Mohawks feel economic impact of border shutdown
The closure of the Seaway International Bridge is having a negative economic impact on Mohawks in U.S. and Canada.

Nearly 200 businesses -- smoke shops, gas stations, convenience stores, gaming facilities and other enterprises -- are located on Mohawk lands in U.S. and Canada. All are hurting because tribal members from both countries aren't able to cross the border and spend money.

"This has hit us hard," Chief James Ransom of the St. Regis Mohawk Tribe of New York told the Associated Press. Revenues have dropped by 25 percent at one tribal gaming facility and 30 percent at another.

"We haven't had to lay off any workers yet, but that's what we're looking at, if this continues," Ransom said.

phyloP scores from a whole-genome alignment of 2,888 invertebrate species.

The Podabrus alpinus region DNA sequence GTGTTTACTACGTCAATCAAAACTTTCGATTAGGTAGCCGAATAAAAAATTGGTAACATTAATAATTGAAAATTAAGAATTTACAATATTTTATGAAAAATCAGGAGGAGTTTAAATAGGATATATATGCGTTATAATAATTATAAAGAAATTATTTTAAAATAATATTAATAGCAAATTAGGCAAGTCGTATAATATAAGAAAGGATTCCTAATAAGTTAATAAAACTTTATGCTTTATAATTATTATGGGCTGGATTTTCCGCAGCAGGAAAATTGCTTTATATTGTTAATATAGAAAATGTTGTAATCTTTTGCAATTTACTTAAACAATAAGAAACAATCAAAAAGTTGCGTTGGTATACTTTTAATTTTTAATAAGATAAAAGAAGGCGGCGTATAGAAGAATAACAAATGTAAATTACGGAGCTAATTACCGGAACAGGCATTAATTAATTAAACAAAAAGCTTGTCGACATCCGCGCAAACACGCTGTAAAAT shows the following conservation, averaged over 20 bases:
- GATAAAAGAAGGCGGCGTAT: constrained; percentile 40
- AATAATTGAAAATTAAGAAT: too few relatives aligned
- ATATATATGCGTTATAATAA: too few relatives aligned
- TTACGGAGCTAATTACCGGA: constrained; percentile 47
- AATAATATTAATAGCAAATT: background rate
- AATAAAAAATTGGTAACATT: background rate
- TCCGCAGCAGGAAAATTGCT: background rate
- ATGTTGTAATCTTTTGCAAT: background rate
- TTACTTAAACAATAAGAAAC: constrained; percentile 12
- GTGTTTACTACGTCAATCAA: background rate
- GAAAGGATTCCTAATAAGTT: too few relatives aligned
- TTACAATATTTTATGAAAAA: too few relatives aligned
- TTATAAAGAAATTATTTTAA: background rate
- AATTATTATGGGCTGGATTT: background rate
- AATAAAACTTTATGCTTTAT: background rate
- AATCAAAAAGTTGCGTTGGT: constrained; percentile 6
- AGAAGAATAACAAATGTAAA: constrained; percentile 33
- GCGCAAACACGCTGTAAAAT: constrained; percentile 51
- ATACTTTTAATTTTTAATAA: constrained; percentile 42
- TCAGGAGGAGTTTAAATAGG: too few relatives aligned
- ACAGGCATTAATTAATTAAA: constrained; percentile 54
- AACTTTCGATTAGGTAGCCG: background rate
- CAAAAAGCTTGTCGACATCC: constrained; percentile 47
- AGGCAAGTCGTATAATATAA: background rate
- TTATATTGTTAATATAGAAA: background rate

On the Canadian side, several businesses have closed and laid off workers in the month since the bridge was shut down to most traffic. Businesses in a city near the reservation say they are losing about $10,000 a day.

The Mohawk Council of Akwesasne plans to sue Canada to resolve the bridge closure and the arming of guards at a border station that sits on tribal land.

Get the Story:
Mohawks v. Canada: Bridge shutdown hurts business (AP 7/5)

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